Undoubtedly, nativist groups will still exist and will still be preoccupied with trying to restore their vision of the past. But, due to the number of species being moved to new regions, much more attention likely will be given to the function of species than their origins, if only for pragmatic reasons. For people coming of age now, cosmopolitanization is the new normal, both with respect to people and other species. We will still carry our predispositions to divide the world into us and them, but it should be clear to most that the nativism perspective will be obsolete and that beyond the creation of museums, restoring the past will not be possible, whether a city or a forest.
Currently Earth is the only planet we know of where life exists. In this context, the desire and practice of declaring some species as aliens, exotics, or invaders seems sadly provincial and even unseemly. Roman playwrite Publius Terentius Afer (aka Terence) wrote in his play Heauton Timorumenos, “Homo sum, humani nihil a me alienum puto”, or “I am human, and nothing of that which is human is alien to me.” To those who still see such value in distinguishing native from alien species, I say, “I am of the planet Earth and nothing of that which is earthly is alien to me.”
6 thoughts on “Status report on the invasion biology debate”
INVASION BIOLOGY is the misguided construct of ecological illiterates lacking geospatial cognition at levels necessary to study ecosystems empirically through mapping and modelling … Ecology is a spatial science focusing on the study of “ecos” ~ habitats and their communities ~ habitats and ecosystems only exist as complex open systems ~ making linear cause and effect analytical methods for studying them strictly invalid!
INVASION BIOLOGY is another branch of human warfare against Nature ~ where the jargon of human warmongering is routinely employed against Nature to vilify the “target enemy” ~ Pests, weeds and wildlings are strictly for killing by self acclaimed “weed warriors” using biological, chemical and mechanical weapons of ecological destruction! From an ecosystem perspective, pests, weeds and wildling trees are Nature’s Guardians ~ fixing the ecological messes and mistakes of bad farmers and incompetent cultures. Of course research communities of Homo academicus hubrisitis var. living off the invasion biology funding gravy train will probably disagree!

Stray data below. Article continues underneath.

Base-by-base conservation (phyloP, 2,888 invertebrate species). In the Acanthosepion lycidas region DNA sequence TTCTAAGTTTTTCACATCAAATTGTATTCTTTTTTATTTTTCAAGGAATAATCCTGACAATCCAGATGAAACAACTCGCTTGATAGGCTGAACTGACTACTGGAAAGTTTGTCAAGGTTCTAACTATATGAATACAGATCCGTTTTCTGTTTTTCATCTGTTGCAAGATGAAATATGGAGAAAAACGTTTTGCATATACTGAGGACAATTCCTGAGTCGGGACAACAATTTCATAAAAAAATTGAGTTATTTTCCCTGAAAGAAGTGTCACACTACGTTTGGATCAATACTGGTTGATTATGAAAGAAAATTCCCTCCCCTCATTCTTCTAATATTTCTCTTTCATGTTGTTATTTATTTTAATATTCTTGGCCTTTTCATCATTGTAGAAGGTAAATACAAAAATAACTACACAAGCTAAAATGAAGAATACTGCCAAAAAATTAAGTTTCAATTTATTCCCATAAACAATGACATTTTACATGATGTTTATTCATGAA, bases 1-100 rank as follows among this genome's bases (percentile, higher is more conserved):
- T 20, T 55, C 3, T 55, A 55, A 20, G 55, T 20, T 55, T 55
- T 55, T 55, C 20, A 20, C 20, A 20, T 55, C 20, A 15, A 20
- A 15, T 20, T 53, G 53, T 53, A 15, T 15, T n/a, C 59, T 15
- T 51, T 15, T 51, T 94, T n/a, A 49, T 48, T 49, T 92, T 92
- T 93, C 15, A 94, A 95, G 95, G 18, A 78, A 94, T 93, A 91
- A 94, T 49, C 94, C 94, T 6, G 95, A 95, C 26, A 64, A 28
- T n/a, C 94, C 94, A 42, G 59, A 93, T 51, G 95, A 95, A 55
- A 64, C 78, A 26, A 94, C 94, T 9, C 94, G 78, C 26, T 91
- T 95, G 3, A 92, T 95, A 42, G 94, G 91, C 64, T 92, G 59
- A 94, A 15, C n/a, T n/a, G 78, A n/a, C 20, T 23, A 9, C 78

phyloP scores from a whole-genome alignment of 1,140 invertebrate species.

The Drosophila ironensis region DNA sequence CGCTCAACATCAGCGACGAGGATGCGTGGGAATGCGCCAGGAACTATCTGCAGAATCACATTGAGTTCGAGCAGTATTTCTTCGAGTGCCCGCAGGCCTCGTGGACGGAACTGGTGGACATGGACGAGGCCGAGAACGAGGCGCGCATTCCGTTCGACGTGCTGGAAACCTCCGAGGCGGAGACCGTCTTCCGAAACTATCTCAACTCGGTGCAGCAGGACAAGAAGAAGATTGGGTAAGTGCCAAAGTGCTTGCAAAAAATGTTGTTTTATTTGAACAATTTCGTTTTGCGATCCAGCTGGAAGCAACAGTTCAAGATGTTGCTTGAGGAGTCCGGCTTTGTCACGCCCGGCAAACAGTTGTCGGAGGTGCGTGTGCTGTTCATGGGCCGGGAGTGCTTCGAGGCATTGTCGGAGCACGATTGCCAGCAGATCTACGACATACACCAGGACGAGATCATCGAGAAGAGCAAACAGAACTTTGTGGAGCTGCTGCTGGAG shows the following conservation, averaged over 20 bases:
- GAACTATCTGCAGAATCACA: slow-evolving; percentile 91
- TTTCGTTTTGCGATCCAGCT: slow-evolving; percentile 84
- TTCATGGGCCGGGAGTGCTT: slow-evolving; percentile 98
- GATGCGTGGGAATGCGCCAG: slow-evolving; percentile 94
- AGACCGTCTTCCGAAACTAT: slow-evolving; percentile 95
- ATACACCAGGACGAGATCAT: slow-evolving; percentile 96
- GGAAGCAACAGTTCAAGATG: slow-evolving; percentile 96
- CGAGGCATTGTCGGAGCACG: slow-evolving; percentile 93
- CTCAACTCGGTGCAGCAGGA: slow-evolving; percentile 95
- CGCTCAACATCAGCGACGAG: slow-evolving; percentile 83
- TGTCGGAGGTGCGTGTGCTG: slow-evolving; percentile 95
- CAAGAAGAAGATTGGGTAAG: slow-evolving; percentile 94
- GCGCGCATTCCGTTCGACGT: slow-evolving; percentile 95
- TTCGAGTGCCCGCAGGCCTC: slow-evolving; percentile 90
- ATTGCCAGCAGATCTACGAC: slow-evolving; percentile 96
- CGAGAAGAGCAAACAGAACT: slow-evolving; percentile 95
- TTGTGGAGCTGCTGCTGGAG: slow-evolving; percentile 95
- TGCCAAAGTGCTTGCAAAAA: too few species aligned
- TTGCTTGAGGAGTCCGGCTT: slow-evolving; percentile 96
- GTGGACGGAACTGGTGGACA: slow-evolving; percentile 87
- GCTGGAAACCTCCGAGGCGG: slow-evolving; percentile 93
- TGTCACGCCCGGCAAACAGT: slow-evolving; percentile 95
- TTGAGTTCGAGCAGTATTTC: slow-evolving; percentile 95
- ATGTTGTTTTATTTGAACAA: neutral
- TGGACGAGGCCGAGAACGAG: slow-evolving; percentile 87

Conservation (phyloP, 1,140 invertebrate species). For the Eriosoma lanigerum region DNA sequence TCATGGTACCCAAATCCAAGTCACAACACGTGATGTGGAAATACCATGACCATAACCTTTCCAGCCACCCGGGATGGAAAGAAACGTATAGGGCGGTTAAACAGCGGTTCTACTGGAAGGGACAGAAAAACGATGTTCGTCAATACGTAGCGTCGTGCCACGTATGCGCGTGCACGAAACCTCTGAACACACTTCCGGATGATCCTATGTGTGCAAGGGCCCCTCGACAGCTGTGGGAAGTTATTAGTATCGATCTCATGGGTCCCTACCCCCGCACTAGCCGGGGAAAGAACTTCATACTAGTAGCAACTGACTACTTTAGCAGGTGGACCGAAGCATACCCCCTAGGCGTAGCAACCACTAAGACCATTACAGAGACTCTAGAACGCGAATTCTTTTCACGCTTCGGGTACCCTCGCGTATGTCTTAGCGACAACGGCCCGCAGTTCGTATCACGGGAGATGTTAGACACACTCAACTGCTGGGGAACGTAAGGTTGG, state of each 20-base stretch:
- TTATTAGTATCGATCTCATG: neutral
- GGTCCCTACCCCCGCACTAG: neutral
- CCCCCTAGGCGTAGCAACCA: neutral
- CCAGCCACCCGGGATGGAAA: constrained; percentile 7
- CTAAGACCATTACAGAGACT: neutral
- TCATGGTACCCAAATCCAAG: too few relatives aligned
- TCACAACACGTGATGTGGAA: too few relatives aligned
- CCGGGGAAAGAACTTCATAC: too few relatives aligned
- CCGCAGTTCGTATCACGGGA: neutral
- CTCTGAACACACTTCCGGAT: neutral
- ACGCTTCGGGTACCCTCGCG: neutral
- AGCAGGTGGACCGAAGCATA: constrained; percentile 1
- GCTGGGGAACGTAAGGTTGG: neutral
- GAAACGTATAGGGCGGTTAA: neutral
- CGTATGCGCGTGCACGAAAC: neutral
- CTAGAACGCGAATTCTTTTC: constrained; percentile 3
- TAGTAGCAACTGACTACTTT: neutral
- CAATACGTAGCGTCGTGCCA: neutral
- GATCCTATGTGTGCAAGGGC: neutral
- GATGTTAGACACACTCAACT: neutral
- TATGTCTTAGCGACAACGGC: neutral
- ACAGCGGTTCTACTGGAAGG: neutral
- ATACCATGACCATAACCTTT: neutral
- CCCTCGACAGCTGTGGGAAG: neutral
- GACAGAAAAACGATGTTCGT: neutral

Thanks for this extremely interesting guest post by Mark Davis. I would miss so much if it were not for this Million Trees blog.
I so agree!!!
I think you are being grossly unfair about invasion biology. First, there is no doubt that some invading species have created absolute havoc with ecosystems and with human economies, e.g. fungal diseases killing whole tree species, zebra mussels, seaweeds, jelly-fish, mammals killing native birds in New Zealand, etc.
Webmaster: If Patsy would read any of the books that have been published about the fallacies of invasion biology, she would know that most of the examples she provides of species that have “created havoc” in ecosystems have been discredited. For example, zebra mussels are filter feeders that have cleared many lakes of pollution and are providing food for diving birds. There are two new studies that compared native and non-native marsh grasses and aquatic plants with respect to the ecological services they provide and find “no significant differences” with respect to their value in ecosystems. Attempts to kill mammals in New Zealand are killing as many birds as they are mammals. Killing plants and animals have inevitable unintended consequences, as Mark Davis explains.
Second, what is wrong with trying to preserve native ecosystems on a small scale where feasible even if they are increasingly becoming living museums? They serve as reference points, they provide ecosystem services, they support diversity, they are still supremely adapted to the climatic and edaphic conditions under which they live, they have lots to teach us.
Webmaster: Mark Davis agrees with Patsy that creating small native plant museums may be both possible and worthwhile. He says as much. Unfortunately, that is NOT what is happening. For example, in the City of San Francisco, one-third of all public park land has been turned into native plant museums, where herbicides are used and the public is confined to fenced trails for their recreation. EO Wilson has proposed that half the earth be devoted to “protected areas” where “non-indigenous” humans are excluded and native ecosystems are restored and preserved.